• Named after an indigenous child born in Manitoba, who couldn’t go home for 2 years, but was able to with lots of equipment
    • There was a debate between who should fund this, the province or federal government. In the end Jordan died before the debate was settled
    • What’s missing in Jordan’s principle (opinion) is physiological/mental health support for parents. Parents are a fundamental part of a child’s life. Investing in the parent is also an investment in the child.
  • The model they are using in Great Whale is working really well.
    • In other communities she finds that children with disabilities have zero support
      • They do have abilities to diagnose children, but they see them once every couple years so support is not good.
  • They need to have local educators
    • Sending people out for evaluations doesn’t work. 
      • Foreign environment
      • May have to travel with others because their parents are on a blacklist for behavioural issues down south.
    • Need regular meetings (now with remote practice, can have more opportunity to meet)
    • The local educators want to do the job, and just need help doing it.

Is there substance abuse with children

  • Starting as early as age 8
  • Issues with cigarettes, alcohol, cannabis
  • Children are often out on the street
    • Don’t feel safe at home
    • Overcrowding at home (sometimes 15/house, whole family in a room)
    • This causes them to reproduce the behaviour they see at home
    • Suggests to have a bus that can go around the town for the children to get food, have a safe place to play, and interact with professionals (they have something like this in Montreal)
  • ACES (adverse childhood events)
    • Asked 10 questions (neglect, abuse, parental separation, family violence, parent incarcerated, parent with mental health issue)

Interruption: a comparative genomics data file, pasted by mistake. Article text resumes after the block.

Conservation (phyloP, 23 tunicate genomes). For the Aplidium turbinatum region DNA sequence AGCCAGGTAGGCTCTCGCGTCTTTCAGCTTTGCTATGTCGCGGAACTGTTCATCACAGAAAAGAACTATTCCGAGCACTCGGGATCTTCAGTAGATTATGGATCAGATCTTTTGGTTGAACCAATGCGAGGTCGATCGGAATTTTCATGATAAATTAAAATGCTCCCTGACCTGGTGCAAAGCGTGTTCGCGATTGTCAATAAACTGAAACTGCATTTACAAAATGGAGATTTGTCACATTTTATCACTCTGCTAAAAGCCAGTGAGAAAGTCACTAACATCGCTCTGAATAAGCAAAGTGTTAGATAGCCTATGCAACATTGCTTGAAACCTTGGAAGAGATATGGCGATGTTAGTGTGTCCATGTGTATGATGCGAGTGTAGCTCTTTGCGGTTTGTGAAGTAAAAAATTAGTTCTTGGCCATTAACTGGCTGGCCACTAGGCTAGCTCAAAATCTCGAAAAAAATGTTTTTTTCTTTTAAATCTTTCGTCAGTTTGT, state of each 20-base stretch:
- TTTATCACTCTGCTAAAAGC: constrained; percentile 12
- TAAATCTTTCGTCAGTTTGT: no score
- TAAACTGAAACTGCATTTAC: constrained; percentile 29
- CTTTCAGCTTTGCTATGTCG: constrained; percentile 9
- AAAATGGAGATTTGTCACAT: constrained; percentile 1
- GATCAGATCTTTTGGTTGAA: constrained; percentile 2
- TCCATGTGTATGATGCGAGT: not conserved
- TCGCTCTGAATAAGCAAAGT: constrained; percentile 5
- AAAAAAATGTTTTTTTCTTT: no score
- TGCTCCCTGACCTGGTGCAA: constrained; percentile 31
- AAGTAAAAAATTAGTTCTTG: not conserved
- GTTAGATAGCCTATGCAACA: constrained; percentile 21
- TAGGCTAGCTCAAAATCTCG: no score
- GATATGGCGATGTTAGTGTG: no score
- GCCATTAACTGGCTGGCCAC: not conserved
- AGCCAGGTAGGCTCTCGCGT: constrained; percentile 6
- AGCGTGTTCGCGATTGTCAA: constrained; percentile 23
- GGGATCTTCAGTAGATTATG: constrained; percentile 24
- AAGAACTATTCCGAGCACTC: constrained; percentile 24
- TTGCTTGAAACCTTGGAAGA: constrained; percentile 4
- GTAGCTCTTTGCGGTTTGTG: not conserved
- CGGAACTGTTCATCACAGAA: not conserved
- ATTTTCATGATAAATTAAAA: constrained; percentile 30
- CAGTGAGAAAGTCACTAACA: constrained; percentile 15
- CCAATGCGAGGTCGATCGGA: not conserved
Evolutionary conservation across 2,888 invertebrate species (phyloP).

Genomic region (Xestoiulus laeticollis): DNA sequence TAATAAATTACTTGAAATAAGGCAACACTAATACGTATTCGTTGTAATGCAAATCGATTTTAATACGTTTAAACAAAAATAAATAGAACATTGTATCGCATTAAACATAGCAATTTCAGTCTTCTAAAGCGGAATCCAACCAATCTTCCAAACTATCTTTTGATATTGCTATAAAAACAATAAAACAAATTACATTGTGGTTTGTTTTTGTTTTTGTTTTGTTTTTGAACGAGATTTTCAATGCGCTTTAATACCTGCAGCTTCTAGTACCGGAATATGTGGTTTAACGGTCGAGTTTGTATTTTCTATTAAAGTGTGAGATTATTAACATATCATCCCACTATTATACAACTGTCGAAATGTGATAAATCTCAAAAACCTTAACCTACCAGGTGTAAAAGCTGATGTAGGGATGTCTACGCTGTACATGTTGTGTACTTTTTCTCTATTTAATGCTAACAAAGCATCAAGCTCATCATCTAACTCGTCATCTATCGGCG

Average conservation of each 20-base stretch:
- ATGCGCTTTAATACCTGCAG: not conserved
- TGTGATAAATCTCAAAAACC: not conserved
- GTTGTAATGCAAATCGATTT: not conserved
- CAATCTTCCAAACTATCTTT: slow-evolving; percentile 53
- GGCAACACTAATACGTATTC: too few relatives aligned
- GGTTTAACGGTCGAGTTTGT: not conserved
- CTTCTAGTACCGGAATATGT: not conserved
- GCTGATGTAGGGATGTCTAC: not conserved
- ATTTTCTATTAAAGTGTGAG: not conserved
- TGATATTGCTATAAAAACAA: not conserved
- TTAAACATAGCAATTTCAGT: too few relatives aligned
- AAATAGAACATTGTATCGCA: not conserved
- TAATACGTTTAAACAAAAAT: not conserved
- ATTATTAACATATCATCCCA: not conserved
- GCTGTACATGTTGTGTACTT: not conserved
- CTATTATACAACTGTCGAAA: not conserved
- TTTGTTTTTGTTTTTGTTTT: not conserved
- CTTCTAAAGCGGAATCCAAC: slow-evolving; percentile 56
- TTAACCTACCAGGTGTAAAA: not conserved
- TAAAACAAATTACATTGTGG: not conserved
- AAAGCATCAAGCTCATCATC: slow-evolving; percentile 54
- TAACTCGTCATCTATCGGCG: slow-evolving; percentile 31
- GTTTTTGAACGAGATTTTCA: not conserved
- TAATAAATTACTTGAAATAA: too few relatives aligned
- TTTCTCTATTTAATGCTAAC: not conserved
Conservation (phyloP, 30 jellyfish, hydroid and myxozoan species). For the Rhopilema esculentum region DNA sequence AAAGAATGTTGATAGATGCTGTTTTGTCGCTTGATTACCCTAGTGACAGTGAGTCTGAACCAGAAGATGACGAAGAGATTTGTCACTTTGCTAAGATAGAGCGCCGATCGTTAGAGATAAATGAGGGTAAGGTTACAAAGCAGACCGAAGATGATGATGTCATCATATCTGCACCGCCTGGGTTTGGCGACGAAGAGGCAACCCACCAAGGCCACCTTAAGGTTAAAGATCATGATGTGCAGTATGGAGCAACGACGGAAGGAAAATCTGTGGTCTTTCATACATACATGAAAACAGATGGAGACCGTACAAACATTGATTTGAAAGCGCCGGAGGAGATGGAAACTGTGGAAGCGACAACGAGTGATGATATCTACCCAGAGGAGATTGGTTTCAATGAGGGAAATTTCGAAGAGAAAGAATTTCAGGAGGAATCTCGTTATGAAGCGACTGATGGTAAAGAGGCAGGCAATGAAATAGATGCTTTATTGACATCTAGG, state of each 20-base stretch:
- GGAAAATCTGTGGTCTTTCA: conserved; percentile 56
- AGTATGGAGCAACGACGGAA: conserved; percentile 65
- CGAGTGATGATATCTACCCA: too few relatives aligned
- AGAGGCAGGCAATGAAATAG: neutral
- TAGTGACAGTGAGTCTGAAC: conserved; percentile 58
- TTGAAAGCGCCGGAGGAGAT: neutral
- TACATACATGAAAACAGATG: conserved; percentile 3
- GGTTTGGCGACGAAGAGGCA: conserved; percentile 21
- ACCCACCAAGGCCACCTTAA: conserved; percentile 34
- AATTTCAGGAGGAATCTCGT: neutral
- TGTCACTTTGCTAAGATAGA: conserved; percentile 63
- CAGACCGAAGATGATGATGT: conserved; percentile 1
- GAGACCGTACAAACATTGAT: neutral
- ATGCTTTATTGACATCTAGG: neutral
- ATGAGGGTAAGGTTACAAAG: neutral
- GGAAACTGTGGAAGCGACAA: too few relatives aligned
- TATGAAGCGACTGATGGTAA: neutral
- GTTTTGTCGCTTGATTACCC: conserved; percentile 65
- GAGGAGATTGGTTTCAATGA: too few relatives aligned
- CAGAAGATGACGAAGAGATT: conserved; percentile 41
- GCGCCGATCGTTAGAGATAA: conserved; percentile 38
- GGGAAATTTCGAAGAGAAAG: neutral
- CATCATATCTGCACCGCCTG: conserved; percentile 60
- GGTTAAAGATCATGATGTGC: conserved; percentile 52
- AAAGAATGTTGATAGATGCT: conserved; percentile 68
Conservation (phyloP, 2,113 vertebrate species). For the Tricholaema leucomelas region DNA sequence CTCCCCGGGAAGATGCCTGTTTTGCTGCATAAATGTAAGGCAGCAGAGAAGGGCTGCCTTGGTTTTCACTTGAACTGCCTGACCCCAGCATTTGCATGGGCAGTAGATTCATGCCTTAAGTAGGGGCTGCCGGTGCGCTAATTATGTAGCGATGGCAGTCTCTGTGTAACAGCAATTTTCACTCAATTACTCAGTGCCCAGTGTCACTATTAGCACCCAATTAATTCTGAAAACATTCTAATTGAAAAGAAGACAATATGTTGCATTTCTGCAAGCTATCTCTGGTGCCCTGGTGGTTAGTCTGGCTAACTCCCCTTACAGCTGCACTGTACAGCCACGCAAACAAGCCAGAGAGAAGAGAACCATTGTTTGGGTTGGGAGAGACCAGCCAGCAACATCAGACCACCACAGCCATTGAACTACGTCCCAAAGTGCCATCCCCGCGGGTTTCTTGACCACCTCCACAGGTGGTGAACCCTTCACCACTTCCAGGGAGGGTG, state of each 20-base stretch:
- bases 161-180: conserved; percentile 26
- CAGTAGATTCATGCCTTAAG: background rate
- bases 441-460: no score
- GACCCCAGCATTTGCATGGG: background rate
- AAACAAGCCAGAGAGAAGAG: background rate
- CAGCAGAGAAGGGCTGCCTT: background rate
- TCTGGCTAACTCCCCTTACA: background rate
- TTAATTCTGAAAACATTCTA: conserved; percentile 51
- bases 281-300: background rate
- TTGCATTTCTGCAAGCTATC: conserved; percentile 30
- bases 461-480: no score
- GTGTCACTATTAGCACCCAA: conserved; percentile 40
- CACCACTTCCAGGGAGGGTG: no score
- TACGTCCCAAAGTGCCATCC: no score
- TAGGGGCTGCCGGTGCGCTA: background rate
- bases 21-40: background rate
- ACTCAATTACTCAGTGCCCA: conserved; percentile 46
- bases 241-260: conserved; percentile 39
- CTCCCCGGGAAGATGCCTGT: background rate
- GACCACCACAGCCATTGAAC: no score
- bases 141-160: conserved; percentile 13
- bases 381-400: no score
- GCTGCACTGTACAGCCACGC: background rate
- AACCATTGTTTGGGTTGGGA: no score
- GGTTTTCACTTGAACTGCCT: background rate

• The higher the score the more likely of health issues
    • People with scores of 8 or higher tend to have 20 years less life expectancy.
    • In the north they have a 15 year lower life expectancy. It’s also likely that many children and their parents have been exposed to alcohol during pregnancy (in utero) 
    • “The deepest Well” book, the author, Nadine Burke Harris M.D., also has a Ted talk.

Cultural safety

  • They speak English so it’s easy to assume they have the same foundational concept
    • e.g. the colour blue.. in different languages it’s the same concept but different word. Until settlers came, for them blue and green were the same colour.
    • 7 in most languages is a short word, but in the Inuit language it’s 8 syllables and translates roughly to “a little less than 2 times 4”
      • important things are short words
  • They have a different concept of time, not as important/precise as we might refer to time. 
  • In medicine our tools are words, but our words are not understood as we expect them to be
  • Concepts between indigenous communities don’t always match occidental perspectives, which can cause confusion, even when speaking the same language.

Who is at greatest risk for exclusion with virtual care?

  • It’s the same people, the ones who don’t come. They are also the ones at most at risk
    • It’s always the same people who fall through the cracks.
    • Is there a trend for why they don’t come?
      • Some forget
      • Some are busy, it isn’t a priority for them
    • It’s hard to know if virtual care might reach more of these people
      • In general home visits aren’t welcome, but not entirely sure why. Might be related to feeling judged.
  • They have cellphones but they may not have cellular service. They use mostly for text communications it seems.